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Summer Slide, COVID Slide, and the Digital Divide

Summer learning loss, also known as the “Summer Slide”, is a well-documented phenomenon that education researchers have studied for over 100 years. “Summer Slide” describes the common experience of students losing some of what they learned the previous year because they are not academically engaged or challenged during the summer.

Three trends are consistent across summer learning research:

  • achievement typically slows or declines over the summer months.
  • declines tend to be steeper for math than for reading.
  • the extent (proportionally) of loss increases in the upper grades.

Students from third to eighth grade typically lose 15-30% of the gains made in math during the previous school year, and 5-15% of the gains in reading during the summer.


New research projects that these losses could worsen because of the school closures in spring 2020, a term now labeled the “COVID Slide.” Students in fourth through eighth grade may start school in the fall of 2020 having lost at least 50% of the previous year’s gains in math, with fifth graders potentially returning to school almost a full year behind. In reading, students could lose 30% of what they learned in the prior school year. 1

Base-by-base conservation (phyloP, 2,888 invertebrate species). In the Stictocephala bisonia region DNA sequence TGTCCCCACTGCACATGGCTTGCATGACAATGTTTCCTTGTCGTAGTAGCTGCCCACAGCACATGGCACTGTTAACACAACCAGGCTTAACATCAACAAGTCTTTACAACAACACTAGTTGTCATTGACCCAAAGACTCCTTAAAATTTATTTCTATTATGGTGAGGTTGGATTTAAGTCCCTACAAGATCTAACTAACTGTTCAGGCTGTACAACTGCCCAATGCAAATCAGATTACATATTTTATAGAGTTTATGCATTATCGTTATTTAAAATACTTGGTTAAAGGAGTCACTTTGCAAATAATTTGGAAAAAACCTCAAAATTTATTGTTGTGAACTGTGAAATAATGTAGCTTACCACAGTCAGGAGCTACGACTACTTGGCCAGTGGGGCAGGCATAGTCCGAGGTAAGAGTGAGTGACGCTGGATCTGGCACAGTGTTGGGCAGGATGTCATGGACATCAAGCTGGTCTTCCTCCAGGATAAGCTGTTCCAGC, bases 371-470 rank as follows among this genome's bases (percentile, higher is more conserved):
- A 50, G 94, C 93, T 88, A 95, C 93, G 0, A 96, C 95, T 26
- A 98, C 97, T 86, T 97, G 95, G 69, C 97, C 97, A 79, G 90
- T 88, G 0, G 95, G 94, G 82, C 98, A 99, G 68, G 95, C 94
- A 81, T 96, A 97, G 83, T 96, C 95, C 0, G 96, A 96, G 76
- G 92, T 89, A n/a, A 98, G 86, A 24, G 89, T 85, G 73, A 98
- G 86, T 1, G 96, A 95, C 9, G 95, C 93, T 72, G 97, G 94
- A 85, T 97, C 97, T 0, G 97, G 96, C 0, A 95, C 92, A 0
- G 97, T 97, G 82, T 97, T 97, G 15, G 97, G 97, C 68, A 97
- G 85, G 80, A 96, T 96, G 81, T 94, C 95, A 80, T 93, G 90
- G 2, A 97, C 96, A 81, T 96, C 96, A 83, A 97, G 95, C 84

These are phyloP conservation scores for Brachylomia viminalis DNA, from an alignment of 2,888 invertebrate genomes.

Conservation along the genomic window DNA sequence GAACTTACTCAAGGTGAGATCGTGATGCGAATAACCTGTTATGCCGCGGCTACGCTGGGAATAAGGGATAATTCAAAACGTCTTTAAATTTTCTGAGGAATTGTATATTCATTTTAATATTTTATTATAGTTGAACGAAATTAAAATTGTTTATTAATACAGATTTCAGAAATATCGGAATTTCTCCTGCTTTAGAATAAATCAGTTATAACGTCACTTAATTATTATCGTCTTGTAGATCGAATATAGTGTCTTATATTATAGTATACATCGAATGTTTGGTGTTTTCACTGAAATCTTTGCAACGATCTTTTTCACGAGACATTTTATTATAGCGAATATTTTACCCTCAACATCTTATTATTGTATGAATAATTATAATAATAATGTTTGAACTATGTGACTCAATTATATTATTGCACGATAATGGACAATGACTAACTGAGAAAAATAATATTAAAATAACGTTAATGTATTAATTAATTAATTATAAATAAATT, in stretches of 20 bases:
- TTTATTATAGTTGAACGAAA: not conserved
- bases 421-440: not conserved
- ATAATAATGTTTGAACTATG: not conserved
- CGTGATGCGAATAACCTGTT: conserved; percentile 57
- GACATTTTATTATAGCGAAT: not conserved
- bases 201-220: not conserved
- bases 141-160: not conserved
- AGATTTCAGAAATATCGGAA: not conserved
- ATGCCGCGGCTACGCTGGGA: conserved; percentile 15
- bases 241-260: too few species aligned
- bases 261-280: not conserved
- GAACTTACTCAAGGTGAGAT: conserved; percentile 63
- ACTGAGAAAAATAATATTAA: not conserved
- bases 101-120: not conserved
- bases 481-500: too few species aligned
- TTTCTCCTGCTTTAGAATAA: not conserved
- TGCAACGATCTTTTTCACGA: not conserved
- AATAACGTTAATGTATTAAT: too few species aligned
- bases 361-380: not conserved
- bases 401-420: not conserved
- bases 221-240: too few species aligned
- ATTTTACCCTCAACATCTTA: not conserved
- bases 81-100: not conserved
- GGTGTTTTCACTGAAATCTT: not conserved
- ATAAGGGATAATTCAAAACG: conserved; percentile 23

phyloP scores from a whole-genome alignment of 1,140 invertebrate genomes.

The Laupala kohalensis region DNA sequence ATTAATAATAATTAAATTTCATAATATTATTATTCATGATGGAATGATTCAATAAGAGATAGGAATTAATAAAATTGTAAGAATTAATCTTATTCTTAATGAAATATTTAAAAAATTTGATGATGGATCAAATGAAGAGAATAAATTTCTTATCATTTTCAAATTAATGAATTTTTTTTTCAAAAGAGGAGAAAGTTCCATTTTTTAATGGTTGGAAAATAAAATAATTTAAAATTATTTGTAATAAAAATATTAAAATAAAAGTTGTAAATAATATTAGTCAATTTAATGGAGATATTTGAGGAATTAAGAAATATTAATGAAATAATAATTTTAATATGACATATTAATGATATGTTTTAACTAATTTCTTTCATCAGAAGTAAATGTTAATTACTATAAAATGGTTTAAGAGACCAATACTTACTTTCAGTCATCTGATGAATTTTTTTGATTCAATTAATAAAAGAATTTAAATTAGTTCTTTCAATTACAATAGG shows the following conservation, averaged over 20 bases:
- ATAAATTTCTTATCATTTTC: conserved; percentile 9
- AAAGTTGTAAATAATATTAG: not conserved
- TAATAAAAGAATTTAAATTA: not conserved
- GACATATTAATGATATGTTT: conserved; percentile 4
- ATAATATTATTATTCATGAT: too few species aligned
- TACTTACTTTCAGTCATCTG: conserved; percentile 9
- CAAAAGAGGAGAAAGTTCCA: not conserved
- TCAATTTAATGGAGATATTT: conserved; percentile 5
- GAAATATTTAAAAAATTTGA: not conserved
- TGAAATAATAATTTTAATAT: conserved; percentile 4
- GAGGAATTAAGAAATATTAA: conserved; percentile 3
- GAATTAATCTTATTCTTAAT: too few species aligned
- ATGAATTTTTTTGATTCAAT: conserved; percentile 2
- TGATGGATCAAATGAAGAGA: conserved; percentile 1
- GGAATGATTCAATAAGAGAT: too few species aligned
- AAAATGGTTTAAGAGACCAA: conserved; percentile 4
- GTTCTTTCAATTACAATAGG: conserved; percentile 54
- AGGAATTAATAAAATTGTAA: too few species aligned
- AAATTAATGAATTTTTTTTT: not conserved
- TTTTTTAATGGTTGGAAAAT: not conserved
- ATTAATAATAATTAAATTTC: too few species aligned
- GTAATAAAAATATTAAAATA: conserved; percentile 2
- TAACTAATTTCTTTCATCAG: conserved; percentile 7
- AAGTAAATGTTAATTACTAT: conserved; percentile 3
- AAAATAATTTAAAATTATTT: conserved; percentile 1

As schools rushed to launch remote learning to stem the “COVID Slide”, the rollout was not uniform exacerbating long-running inequities. Schools were unprepared to immediately shift to an online learning platform or distribute computer and internet resources to needy students. COVID-19 magnified the “Digital Divide” that has existed for years.

Digital Divide

Even before the pandemic, about 30% of all public K-12 students, lived in households either without an internet connection or device adequate for distance learning at home; and of these students, approximately 9 million students lived in households with neither an adequate connection nor an adequate devise for distance learning. The “Digital Divide” affects every state and type of community, but it is more pronounced in rural communities.

“In rural communities, 37% of students lack adequate internet compared to 25% in suburban households and 21% in urban areas.”2

When the pandemic hit, the quick transition to digital learning posed challenges for families who did not own personal computers, did not own enough devices, or had devices that were not equipped with the software needed to tune in to online classes. When students cannot connect because they lack the technology, they are not learning.

Compass Academy Network was designed to help rural middle schoolers overcome these challenges

Middle school is a critical time for students as they work to develop their own identities, confront physical changes, and face new social pressures. These students are particularly at risk as they are old enough to be left alone, but not old enough to make consistently good choices. These choices can impact a student’s trajectory in high school and beyond.